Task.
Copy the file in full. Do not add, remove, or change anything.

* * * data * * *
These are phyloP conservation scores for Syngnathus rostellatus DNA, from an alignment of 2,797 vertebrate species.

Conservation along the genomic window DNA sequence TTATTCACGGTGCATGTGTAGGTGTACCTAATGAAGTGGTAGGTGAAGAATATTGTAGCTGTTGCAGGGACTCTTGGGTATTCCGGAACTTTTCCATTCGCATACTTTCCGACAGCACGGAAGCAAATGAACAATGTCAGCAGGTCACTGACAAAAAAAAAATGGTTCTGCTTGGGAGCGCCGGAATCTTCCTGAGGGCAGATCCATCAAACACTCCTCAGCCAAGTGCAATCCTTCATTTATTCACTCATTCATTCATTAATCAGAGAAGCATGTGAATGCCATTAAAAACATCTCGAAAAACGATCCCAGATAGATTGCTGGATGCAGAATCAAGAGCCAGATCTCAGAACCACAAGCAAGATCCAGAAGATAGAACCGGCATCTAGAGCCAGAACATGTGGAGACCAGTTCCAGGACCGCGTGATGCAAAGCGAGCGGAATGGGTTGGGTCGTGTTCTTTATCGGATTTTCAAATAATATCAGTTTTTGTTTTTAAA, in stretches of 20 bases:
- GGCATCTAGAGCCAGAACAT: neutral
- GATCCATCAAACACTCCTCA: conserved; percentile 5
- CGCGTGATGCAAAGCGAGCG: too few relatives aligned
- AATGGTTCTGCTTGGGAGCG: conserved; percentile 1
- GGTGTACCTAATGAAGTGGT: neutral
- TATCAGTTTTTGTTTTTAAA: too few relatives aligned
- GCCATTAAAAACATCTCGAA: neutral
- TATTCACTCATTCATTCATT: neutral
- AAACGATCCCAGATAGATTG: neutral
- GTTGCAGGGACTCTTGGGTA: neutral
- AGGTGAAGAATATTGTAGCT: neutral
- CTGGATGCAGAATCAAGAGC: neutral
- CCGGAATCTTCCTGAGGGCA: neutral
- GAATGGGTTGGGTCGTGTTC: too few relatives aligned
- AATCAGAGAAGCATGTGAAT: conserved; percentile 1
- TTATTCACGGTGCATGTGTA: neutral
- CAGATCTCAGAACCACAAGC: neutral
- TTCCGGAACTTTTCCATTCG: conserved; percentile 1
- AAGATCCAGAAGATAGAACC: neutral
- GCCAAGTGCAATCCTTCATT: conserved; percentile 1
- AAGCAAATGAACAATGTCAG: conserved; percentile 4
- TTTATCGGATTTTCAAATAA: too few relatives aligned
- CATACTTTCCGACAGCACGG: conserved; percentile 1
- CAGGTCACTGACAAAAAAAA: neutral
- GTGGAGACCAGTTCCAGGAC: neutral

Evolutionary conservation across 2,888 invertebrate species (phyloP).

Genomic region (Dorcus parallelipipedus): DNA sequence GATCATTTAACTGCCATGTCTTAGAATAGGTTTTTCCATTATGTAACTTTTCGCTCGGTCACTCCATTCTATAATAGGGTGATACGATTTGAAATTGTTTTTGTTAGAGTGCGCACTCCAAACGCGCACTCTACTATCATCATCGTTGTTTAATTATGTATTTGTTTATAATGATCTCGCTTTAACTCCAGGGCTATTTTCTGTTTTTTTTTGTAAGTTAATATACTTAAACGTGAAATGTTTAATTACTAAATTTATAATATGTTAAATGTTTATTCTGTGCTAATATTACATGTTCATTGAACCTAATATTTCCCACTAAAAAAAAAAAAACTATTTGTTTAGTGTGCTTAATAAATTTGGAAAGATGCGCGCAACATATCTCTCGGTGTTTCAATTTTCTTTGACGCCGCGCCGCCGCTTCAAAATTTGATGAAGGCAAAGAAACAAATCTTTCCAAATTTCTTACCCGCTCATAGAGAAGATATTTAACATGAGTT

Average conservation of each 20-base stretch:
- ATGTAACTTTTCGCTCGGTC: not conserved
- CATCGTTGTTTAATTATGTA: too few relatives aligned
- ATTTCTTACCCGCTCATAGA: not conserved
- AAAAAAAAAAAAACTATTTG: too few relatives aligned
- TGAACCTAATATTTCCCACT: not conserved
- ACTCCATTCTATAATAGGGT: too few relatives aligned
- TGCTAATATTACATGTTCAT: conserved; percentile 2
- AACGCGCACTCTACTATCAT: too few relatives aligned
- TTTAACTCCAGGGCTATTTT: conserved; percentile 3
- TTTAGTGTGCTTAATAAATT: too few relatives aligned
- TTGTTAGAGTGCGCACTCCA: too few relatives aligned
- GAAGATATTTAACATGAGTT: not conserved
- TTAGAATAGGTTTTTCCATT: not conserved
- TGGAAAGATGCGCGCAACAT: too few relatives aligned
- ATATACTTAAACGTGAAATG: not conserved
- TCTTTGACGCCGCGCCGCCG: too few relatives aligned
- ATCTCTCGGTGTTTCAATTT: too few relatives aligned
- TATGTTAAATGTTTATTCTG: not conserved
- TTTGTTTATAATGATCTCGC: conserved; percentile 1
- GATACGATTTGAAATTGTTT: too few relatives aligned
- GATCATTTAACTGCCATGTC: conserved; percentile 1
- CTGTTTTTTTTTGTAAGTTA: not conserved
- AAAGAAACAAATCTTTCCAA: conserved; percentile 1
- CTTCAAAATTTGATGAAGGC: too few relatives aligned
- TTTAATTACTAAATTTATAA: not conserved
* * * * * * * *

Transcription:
These are phyloP conservation scores for Syngnathus rostellatus DNA, from an alignment of 2,797 vertebrate species.

Conservation along the genomic window DNA sequence TTATTCACGGTGCATGTGTAGGTGTACCTAATGAAGTGGTAGGTGAAGAATATTGTAGCTGTTGCAGGGACTCTTGGGTATTCCGGAACTTTTCCATTCGCATACTTTCCGACAGCACGGAAGCAAATGAACAATGTCAGCAGGTCACTGACAAAAAAAAAATGGTTCTGCTTGGGAGCGCCGGAATCTTCCTGAGGGCAGATCCATCAAACACTCCTCAGCCAAGTGCAATCCTTCATTTATTCACTCATTCATTCATTAATCAGAGAAGCATGTGAATGCCATTAAAAACATCTCGAAAAACGATCCCAGATAGATTGCTGGATGCAGAATCAAGAGCCAGATCTCAGAACCACAAGCAAGATCCAGAAGATAGAACCGGCATCTAGAGCCAGAACATGTGGAGACCAGTTCCAGGACCGCGTGATGCAAAGCGAGCGGAATGGGTTGGGTCGTGTTCTTTATCGGATTTTCAAATAATATCAGTTTTTGTTTTTAAA, in stretches of 20 bases:
- GGCATCTAGAGCCAGAACAT: neutral
- GATCCATCAAACACTCCTCA: conserved; percentile 5
- CGCGTGATGCAAAGCGAGCG: too few relatives aligned
- AATGGTTCTGCTTGGGAGCG: conserved; percentile 1
- GGTGTACCTAATGAAGTGGT: neutral
- TATCAGTTTTTGTTTTTAAA: too few relatives aligned
- GCCATTAAAAACATCTCGAA: neutral
- TATTCACTCATTCATTCATT: neutral
- AAACGATCCCAGATAGATTG: neutral
- GTTGCAGGGACTCTTGGGTA: neutral
- AGGTGAAGAATATTGTAGCT: neutral
- CTGGATGCAGAATCAAGAGC: neutral
- CCGGAATCTTCCTGAGGGCA: neutral
- GAATGGGTTGGGTCGTGTTC: too few relatives aligned
- AATCAGAGAAGCATGTGAAT: conserved; percentile 1
- TTATTCACGGTGCATGTGTA: neutral
- CAGATCTCAGAACCACAAGC: neutral
- TTCCGGAACTTTTCCATTCG: conserved; percentile 1
- AAGATCCAGAAGATAGAACC: neutral
- GCCAAGTGCAATCCTTCATT: conserved; percentile 1
- AAGCAAATGAACAATGTCAG: conserved; percentile 4
- TTTATCGGATTTTCAAATAA: too few relatives aligned
- CATACTTTCCGACAGCACGG: conserved; percentile 1
- CAGGTCACTGACAAAAAAAA: neutral
- GTGGAGACCAGTTCCAGGAC: neutral

Evolutionary conservation across 2,888 invertebrate species (phyloP).

Genomic region (Dorcus parallelipipedus): DNA sequence GATCATTTAACTGCCATGTCTTAGAATAGGTTTTTCCATTATGTAACTTTTCGCTCGGTCACTCCATTCTATAATAGGGTGATACGATTTGAAATTGTTTTTGTTAGAGTGCGCACTCCAAACGCGCACTCTACTATCATCATCGTTGTTTAATTATGTATTTGTTTATAATGATCTCGCTTTAACTCCAGGGCTATTTTCTGTTTTTTTTTGTAAGTTAATATACTTAAACGTGAAATGTTTAATTACTAAATTTATAATATGTTAAATGTTTATTCTGTGCTAATATTACATGTTCATTGAACCTAATATTTCCCACTAAAAAAAAAAAAACTATTTGTTTAGTGTGCTTAATAAATTTGGAAAGATGCGCGCAACATATCTCTCGGTGTTTCAATTTTCTTTGACGCCGCGCCGCCGCTTCAAAATTTGATGAAGGCAAAGAAACAAATCTTTCCAAATTTCTTACCCGCTCATAGAGAAGATATTTAACATGAGTT

Average conservation of each 20-base stretch:
- ATGTAACTTTTCGCTCGGTC: not conserved
- CATCGTTGTTTAATTATGTA: too few relatives aligned
- ATTTCTTACCCGCTCATAGA: not conserved
- AAAAAAAAAAAAACTATTTG: too few relatives aligned
- TGAACCTAATATTTCCCACT: not conserved
- ACTCCATTCTATAATAGGGT: too few relatives aligned
- TGCTAATATTACATGTTCAT: conserved; percentile 2
- AACGCGCACTCTACTATCAT: too few relatives aligned
- TTTAACTCCAGGGCTATTTT: conserved; percentile 3
- TTTAGTGTGCTTAATAAATT: too few relatives aligned
- TTGTTAGAGTGCGCACTCCA: too few relatives aligned
- GAAGATATTTAACATGAGTT: not conserved
- TTAGAATAGGTTTTTCCATT: not conserved
- TGGAAAGATGCGCGCAACAT: too few relatives aligned
- ATATACTTAAACGTGAAATG: not conserved
- TCTTTGACGCCGCGCCGCCG: too few relatives aligned
- ATCTCTCGGTGTTTCAATTT: too few relatives aligned
- TATGTTAAATGTTTATTCTG: not conserved
- TTTGTTTATAATGATCTCGC: conserved; percentile 1
- GATACGATTTGAAATTGTTT: too few relatives aligned
- GATCATTTAACTGCCATGTC: conserved; percentile 1
- CTGTTTTTTTTTGTAAGTTA: not conserved
- AAAGAAACAAATCTTTCCAA: conserved; percentile 1
- CTTCAAAATTTGATGAAGGC: too few relatives aligned
- TTTAATTACTAAATTTATAA: not conserved